Job 13-15…God is sovereign over losses.
Sometimes even well-intentioned Christians can hold simplistic views of God. For example, we might hear a sports star claim after an upset victory that he had prayed and knew that the Lord would give him victory. Now it’s entirely right to give God the glory, but the implication here is that God’s answer could only have been victory. What if defeat had been part of the divine plan?
This is an important point to ponder. Job’s friends were no doubt well-intentioned, but they had a rather simplistic theology. For them, it wasn’t possible both to be in God’s will and experience suffering. Consequently, they ended up being judgmental of those who suffered.
Today’s passage is actually the middle section of a long speech by Job. In the first part (Job 12), he replies to Zophar, in essence, saying, “Tell me something that I don’t already know!” Job knew that God’s wisdom was beyond comprehension. And he knew that repentance was the answer to sin. But he also knew that life was much more complicated than his friends were willing to admit. Their heartless response to his suffering provokes some rather sharp accusations (Job 13:4–12). If they were experiencing what he was, how would they fare?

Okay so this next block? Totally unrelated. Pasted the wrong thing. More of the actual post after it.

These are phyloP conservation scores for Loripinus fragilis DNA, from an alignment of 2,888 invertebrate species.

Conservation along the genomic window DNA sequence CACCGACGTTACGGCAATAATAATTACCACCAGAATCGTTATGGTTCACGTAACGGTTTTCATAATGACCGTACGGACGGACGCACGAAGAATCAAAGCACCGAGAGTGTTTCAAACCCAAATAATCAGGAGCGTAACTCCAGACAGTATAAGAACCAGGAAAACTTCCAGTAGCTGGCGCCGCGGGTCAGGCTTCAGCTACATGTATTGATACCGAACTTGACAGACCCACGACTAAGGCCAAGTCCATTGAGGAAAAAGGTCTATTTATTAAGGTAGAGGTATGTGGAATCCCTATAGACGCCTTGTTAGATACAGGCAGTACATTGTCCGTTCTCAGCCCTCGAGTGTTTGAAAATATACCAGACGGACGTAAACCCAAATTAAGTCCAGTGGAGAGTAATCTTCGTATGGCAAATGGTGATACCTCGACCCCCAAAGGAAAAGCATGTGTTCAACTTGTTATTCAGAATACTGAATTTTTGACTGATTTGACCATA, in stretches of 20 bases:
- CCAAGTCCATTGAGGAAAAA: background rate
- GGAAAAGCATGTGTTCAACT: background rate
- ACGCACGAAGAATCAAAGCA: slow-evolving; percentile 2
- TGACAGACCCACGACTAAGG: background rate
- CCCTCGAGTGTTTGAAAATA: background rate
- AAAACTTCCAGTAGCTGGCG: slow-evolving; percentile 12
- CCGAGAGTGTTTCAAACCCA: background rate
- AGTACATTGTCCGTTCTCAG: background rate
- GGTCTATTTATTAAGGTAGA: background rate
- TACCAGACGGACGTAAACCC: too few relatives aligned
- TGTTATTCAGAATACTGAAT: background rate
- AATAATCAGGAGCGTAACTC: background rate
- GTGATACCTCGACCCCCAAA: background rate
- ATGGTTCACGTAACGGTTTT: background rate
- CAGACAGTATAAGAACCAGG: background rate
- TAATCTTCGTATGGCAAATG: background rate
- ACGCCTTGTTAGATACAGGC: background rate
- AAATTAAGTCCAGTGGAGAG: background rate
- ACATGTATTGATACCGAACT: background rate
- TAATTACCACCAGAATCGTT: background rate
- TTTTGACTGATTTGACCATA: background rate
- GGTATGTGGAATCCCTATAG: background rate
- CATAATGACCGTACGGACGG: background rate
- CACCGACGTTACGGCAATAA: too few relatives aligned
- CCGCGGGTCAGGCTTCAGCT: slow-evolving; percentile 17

Despite his friends’ claims, Job knows that he is not sinless (v. 23), but he doesn’t believe that his sin merits his suffering. Job realizes that a truly godless man would have no confidence to come before God (v. 16). Yet, though God may slay him, Job realizes that he has nowhere else to turn.
So again, Job comes before the Lord and asks for a fair hearing (vv. 20–28). These verses reveal how isolated Job feels from God. Whereas he once enjoyed fellowship, he now feels as if God has become his enemy.
In his current state, Job once again laments the frailty of his humanity. But for the first time, we find a glimmer of hope (Job 14:15–17). Job is beginning to envision a time when he will be restored to God. This is his first glimpse of the light at the end of the tunnel.